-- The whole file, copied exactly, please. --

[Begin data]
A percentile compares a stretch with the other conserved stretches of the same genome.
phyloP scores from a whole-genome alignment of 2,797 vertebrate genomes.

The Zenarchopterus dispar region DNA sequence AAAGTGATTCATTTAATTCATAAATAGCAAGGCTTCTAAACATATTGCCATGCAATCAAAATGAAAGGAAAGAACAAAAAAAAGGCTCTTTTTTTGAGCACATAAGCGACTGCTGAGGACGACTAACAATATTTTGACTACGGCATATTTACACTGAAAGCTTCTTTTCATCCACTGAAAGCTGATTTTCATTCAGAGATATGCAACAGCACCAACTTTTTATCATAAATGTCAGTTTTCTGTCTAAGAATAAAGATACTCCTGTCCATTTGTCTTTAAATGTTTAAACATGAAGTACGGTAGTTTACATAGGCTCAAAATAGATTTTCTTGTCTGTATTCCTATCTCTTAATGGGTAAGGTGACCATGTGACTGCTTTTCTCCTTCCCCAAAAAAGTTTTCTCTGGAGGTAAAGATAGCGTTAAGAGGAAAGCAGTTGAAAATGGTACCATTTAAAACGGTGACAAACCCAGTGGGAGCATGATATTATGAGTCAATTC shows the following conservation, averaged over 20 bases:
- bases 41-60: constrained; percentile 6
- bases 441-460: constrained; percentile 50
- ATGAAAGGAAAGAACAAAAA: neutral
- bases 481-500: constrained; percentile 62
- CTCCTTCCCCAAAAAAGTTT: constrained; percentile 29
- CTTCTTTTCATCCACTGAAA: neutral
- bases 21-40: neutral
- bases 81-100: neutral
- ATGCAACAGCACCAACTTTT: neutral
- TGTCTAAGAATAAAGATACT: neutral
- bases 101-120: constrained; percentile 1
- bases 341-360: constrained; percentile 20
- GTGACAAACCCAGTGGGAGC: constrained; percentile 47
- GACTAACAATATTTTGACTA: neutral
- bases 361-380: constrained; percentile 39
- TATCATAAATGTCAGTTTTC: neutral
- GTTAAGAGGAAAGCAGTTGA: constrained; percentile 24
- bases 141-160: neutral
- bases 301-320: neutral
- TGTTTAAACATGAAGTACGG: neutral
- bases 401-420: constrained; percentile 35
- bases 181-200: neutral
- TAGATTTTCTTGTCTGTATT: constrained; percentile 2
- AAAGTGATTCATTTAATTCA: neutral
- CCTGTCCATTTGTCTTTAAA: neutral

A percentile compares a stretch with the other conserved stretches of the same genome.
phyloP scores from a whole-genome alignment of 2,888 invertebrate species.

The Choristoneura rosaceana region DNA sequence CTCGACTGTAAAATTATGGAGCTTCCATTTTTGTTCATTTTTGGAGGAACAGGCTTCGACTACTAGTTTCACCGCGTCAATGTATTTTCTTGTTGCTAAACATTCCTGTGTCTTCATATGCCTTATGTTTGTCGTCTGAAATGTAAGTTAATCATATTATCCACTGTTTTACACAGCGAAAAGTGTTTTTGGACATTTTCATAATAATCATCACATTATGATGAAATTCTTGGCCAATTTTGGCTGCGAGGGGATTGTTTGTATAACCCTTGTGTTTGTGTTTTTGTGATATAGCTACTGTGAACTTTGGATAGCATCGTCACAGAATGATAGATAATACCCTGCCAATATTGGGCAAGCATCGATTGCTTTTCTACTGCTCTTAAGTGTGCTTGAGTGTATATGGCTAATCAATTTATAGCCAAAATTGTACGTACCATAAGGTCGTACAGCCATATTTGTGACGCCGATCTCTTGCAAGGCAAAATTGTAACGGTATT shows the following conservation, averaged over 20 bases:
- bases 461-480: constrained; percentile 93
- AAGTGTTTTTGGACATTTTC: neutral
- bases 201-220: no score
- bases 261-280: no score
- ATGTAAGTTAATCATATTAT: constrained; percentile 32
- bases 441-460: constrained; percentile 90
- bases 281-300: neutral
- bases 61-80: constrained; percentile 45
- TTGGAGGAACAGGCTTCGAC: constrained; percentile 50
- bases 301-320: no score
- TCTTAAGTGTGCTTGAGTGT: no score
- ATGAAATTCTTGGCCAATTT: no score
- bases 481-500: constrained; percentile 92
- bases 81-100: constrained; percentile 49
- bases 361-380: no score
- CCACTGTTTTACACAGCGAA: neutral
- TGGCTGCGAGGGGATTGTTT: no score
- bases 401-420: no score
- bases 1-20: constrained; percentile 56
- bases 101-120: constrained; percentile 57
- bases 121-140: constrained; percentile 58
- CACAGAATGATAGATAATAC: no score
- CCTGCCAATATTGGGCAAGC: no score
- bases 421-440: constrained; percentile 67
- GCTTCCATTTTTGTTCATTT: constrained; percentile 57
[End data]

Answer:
A percentile compares a stretch with the other conserved stretches of the same genome.
phyloP scores from a whole-genome alignment of 2,797 vertebrate genomes.

The Zenarchopterus dispar region DNA sequence AAAGTGATTCATTTAATTCATAAATAGCAAGGCTTCTAAACATATTGCCATGCAATCAAAATGAAAGGAAAGAACAAAAAAAAGGCTCTTTTTTTGAGCACATAAGCGACTGCTGAGGACGACTAACAATATTTTGACTACGGCATATTTACACTGAAAGCTTCTTTTCATCCACTGAAAGCTGATTTTCATTCAGAGATATGCAACAGCACCAACTTTTTATCATAAATGTCAGTTTTCTGTCTAAGAATAAAGATACTCCTGTCCATTTGTCTTTAAATGTTTAAACATGAAGTACGGTAGTTTACATAGGCTCAAAATAGATTTTCTTGTCTGTATTCCTATCTCTTAATGGGTAAGGTGACCATGTGACTGCTTTTCTCCTTCCCCAAAAAAGTTTTCTCTGGAGGTAAAGATAGCGTTAAGAGGAAAGCAGTTGAAAATGGTACCATTTAAAACGGTGACAAACCCAGTGGGAGCATGATATTATGAGTCAATTC shows the following conservation, averaged over 20 bases:
- bases 41-60: constrained; percentile 6
- bases 441-460: constrained; percentile 50
- ATGAAAGGAAAGAACAAAAA: neutral
- bases 481-500: constrained; percentile 62
- CTCCTTCCCCAAAAAAGTTT: constrained; percentile 29
- CTTCTTTTCATCCACTGAAA: neutral
- bases 21-40: neutral
- bases 81-100: neutral
- ATGCAACAGCACCAACTTTT: neutral
- TGTCTAAGAATAAAGATACT: neutral
- bases 101-120: constrained; percentile 1
- bases 341-360: constrained; percentile 20
- GTGACAAACCCAGTGGGAGC: constrained; percentile 47
- GACTAACAATATTTTGACTA: neutral
- bases 361-380: constrained; percentile 39
- TATCATAAATGTCAGTTTTC: neutral
- GTTAAGAGGAAAGCAGTTGA: constrained; percentile 24
- bases 141-160: neutral
- bases 301-320: neutral
- TGTTTAAACATGAAGTACGG: neutral
- bases 401-420: constrained; percentile 35
- bases 181-200: neutral
- TAGATTTTCTTGTCTGTATT: constrained; percentile 2
- AAAGTGATTCATTTAATTCA: neutral
- CCTGTCCATTTGTCTTTAAA: neutral

A percentile compares a stretch with the other conserved stretches of the same genome.
phyloP scores from a whole-genome alignment of 2,888 invertebrate species.

The Choristoneura rosaceana region DNA sequence CTCGACTGTAAAATTATGGAGCTTCCATTTTTGTTCATTTTTGGAGGAACAGGCTTCGACTACTAGTTTCACCGCGTCAATGTATTTTCTTGTTGCTAAACATTCCTGTGTCTTCATATGCCTTATGTTTGTCGTCTGAAATGTAAGTTAATCATATTATCCACTGTTTTACACAGCGAAAAGTGTTTTTGGACATTTTCATAATAATCATCACATTATGATGAAATTCTTGGCCAATTTTGGCTGCGAGGGGATTGTTTGTATAACCCTTGTGTTTGTGTTTTTGTGATATAGCTACTGTGAACTTTGGATAGCATCGTCACAGAATGATAGATAATACCCTGCCAATATTGGGCAAGCATCGATTGCTTTTCTACTGCTCTTAAGTGTGCTTGAGTGTATATGGCTAATCAATTTATAGCCAAAATTGTACGTACCATAAGGTCGTACAGCCATATTTGTGACGCCGATCTCTTGCAAGGCAAAATTGTAACGGTATT shows the following conservation, averaged over 20 bases:
- bases 461-480: constrained; percentile 93
- AAGTGTTTTTGGACATTTTC: neutral
- bases 201-220: no score
- bases 261-280: no score
- ATGTAAGTTAATCATATTAT: constrained; percentile 32
- bases 441-460: constrained; percentile 90
- bases 281-300: neutral
- bases 61-80: constrained; percentile 45
- TTGGAGGAACAGGCTTCGAC: constrained; percentile 50
- bases 301-320: no score
- TCTTAAGTGTGCTTGAGTGT: no score
- ATGAAATTCTTGGCCAATTT: no score
- bases 481-500: constrained; percentile 92
- bases 81-100: constrained; percentile 49
- bases 361-380: no score
- CCACTGTTTTACACAGCGAA: neutral
- TGGCTGCGAGGGGATTGTTT: no score
- bases 401-420: no score
- bases 1-20: constrained; percentile 56
- bases 101-120: constrained; percentile 57
- bases 121-140: constrained; percentile 58
- CACAGAATGATAGATAATAC: no score
- CCTGCCAATATTGGGCAAGC: no score
- bases 421-440: constrained; percentile 67
- GCTTCCATTTTTGTTCATTT: constrained; percentile 57